The Pedra Talhada forest births 169 springs, which form the hydraulic basins of the Mundaú and Paraíba rivers of the states of Alagoas and Pernambuco [25]. Some of these springs on the Alagoas side supply two large water reservoirs, with a total capacity of 9,711,000 m3, which distribute water to six regional municipalities [26].
The resilience of the primary forest, the “Reserva Biológica de Pedra Talhada”, is a critical source of drinking water for over a million people. Yet, the forest is endangered due to isolation in the midst of pastures, lacking genetic contributions and connections to other forest massifs. The area suffers from the consequences of ill development, such as extensive deforestation for sugarcane cultivation and pastureland for cattle ranching, and relies primarily on an agricultural economy.

2.2. Local Context

The northeastern region of Brazil presents a complex social makeup. Within its rural areas is a combination of historical legacies, economic challenges, and cultural diversity, with each community offering unique characteristics and features. Most of the current social structure is characterized by closely knit communities, often formed by families who own and work small farms passed down through generations. These small-scale family farming communities predominantly focus on crops like fruits and vegetables, sugarcane, and cotton and rely on mutual assistance and collaboration.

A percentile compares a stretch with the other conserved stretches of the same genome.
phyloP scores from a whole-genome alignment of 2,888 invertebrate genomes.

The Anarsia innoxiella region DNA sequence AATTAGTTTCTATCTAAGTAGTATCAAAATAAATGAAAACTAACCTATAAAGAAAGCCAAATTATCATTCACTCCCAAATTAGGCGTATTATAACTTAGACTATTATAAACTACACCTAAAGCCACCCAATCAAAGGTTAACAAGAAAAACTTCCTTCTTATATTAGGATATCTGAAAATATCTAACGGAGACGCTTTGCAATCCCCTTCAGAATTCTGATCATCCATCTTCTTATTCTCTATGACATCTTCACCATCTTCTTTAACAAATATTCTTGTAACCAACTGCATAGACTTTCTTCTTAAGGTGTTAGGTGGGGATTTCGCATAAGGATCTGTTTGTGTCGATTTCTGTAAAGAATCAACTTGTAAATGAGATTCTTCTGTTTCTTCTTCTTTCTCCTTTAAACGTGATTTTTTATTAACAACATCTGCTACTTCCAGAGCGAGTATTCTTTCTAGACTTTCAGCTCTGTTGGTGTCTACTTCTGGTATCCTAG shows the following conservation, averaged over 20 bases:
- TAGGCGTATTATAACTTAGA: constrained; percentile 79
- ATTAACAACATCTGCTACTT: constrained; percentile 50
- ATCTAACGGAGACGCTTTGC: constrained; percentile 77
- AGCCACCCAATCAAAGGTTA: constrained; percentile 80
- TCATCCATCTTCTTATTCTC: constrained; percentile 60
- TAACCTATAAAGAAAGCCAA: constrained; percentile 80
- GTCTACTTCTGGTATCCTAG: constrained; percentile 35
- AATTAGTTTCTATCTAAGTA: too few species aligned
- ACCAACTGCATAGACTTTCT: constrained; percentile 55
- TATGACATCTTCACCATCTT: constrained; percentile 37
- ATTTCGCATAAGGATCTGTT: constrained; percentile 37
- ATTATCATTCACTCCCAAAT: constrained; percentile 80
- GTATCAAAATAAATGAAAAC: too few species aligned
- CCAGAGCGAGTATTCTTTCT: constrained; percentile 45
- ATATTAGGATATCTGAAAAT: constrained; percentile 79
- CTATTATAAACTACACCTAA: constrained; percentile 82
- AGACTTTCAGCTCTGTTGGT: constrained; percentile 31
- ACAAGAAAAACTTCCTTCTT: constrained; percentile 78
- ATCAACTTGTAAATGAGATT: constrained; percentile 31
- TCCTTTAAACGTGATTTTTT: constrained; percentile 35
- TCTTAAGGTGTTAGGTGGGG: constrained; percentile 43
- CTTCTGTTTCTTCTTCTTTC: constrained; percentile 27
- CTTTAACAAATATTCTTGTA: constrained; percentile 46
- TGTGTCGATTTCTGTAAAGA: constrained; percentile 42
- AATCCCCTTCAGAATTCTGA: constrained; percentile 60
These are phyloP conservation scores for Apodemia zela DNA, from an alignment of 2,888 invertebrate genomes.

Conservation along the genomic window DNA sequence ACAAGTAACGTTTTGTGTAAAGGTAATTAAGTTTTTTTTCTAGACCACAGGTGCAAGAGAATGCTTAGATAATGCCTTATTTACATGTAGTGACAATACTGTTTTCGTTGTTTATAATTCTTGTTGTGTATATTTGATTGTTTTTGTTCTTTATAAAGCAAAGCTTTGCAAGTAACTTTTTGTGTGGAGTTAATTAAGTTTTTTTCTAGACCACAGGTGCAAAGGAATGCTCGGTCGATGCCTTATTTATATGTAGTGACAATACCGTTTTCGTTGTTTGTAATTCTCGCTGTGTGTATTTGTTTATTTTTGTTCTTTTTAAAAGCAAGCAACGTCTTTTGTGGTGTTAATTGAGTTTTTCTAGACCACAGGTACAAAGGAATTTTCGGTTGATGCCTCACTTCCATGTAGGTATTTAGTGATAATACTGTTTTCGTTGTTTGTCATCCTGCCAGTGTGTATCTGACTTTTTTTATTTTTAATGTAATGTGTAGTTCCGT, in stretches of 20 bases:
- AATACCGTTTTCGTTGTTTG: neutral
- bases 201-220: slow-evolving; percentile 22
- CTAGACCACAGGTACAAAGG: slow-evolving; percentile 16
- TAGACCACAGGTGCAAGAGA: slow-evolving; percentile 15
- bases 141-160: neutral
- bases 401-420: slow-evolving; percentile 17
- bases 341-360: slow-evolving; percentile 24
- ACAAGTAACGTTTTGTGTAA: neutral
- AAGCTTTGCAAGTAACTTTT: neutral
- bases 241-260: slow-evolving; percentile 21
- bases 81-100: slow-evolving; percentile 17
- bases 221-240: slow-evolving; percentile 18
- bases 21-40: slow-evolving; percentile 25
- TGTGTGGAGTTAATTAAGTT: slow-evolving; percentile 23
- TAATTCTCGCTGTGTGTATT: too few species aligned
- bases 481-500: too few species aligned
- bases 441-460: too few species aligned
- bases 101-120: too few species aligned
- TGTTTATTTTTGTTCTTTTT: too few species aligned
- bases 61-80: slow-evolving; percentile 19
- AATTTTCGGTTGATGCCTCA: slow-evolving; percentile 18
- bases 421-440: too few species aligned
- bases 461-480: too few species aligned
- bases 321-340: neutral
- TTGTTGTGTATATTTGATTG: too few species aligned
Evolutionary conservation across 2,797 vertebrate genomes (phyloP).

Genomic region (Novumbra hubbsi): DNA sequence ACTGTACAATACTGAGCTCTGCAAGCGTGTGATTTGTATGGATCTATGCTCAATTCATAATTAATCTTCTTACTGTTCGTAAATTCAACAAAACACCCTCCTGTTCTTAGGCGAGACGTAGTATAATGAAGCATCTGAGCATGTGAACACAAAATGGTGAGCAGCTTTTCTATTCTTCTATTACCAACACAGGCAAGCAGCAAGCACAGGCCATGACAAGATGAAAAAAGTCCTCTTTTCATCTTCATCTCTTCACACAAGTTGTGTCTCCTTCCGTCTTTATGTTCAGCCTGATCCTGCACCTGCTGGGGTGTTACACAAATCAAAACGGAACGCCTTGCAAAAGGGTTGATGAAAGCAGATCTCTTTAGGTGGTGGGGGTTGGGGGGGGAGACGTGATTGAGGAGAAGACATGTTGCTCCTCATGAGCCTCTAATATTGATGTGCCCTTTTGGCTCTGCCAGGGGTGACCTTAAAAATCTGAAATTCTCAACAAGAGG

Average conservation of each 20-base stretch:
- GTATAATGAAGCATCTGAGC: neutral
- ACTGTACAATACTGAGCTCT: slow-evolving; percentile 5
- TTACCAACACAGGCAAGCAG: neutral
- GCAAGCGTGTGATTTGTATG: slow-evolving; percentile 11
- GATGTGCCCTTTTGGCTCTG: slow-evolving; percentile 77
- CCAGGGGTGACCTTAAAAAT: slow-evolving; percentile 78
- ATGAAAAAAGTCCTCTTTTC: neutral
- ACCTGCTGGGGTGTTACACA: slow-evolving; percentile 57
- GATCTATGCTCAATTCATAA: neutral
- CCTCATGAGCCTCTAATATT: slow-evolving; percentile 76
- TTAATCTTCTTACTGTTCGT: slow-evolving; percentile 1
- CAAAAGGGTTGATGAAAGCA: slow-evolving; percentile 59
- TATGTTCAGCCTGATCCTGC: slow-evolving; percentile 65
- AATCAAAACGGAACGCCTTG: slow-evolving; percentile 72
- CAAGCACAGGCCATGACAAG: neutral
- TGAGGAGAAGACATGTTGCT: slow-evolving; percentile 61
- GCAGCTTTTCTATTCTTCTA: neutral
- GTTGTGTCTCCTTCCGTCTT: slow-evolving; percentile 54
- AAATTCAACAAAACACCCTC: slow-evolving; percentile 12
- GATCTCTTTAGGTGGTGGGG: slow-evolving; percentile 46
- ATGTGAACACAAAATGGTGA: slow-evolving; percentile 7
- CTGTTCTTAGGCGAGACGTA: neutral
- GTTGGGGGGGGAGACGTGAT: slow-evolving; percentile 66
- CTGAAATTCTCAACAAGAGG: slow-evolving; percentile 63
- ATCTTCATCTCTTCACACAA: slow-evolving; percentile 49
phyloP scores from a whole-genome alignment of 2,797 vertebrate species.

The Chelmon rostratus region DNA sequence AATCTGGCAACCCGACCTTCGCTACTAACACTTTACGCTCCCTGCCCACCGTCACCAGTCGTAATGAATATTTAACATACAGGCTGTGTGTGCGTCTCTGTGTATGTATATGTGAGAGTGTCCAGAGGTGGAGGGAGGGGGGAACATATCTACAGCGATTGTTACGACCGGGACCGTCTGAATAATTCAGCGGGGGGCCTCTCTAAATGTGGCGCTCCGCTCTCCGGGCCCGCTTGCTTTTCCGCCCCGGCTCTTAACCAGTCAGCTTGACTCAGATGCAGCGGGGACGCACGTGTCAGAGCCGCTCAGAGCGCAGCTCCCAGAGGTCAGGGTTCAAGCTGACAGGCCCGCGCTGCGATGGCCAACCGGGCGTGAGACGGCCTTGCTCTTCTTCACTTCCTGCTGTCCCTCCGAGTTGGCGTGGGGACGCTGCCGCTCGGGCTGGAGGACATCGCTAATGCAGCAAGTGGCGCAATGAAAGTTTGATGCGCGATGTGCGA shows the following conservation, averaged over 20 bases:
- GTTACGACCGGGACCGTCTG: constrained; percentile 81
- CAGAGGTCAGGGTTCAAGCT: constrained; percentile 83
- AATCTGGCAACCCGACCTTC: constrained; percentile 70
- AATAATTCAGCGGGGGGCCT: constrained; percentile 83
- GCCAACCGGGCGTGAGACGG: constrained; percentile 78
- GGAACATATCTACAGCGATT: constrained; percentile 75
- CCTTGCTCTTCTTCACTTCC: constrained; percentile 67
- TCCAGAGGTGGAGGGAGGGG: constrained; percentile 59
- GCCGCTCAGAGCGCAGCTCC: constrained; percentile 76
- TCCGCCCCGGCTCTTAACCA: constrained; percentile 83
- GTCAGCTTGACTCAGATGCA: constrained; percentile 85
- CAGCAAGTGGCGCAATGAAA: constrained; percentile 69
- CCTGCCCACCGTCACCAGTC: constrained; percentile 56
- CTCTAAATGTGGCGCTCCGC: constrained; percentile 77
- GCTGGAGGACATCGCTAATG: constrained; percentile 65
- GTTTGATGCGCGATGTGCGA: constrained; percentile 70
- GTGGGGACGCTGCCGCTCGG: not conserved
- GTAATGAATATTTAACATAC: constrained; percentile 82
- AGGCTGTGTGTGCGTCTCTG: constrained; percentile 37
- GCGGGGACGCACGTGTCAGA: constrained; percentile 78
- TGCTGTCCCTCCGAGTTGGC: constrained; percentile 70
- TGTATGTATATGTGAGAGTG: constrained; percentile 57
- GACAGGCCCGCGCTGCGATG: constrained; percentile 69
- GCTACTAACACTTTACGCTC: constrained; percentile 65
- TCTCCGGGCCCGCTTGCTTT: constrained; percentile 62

Community life is vibrant, with festivals, religious events, and local celebrations that bring people together, fostering a sense of unity. In the daily lives of these communities, social interactions hold paramount significance. However, these rural areas face numerous challenges, like poverty and limited access to education, healthcare, and infrastructure, which contribute to social inequality. Gender disparity is still exacerbated by prevailing cultural norms and beliefs, impeding educational opportunities for girls.
Moreover, villagers often struggle with inadequate medical care due to clinics being located in distant urban centers, leading to untreated illnesses and a lack of preventive measures. Thus, economic hardships often prompt migration, particularly among the younger population seeking better opportunities in urban areas, altering the demographics and social dynamics of these rural communities. Government support and initiatives are crucial for the development of these regions.

3. Methodology

Over several decades, a range of initiatives were undertaken, including the construction of schools, pedagogical programs, youth clubs, radio programs, professional skills development workshops, reforestation projects, health centers, family agriculture and agroforestry projects, meliponiculture, animal welfare initiatives, scientist engagement, and publication of educational books. Thus, this study adopts a retrospective analysis approach, drawing on historical data, reports, and documentation related to the conservation education initiatives carried out in the Pedra Talhada forest. The information includes the establishment dates, key activities, participants, and outcomes of each strategy. The data are organized categorically and, when possible, chronologically to understand the progression of efforts over the decades. The large number of activities mentioned above were undertaken at different times and in various situations, always with discussions around the existing local knowledge concerning the environmental issues to be raised. However, it is important to note the particularity of Studer’s methodology.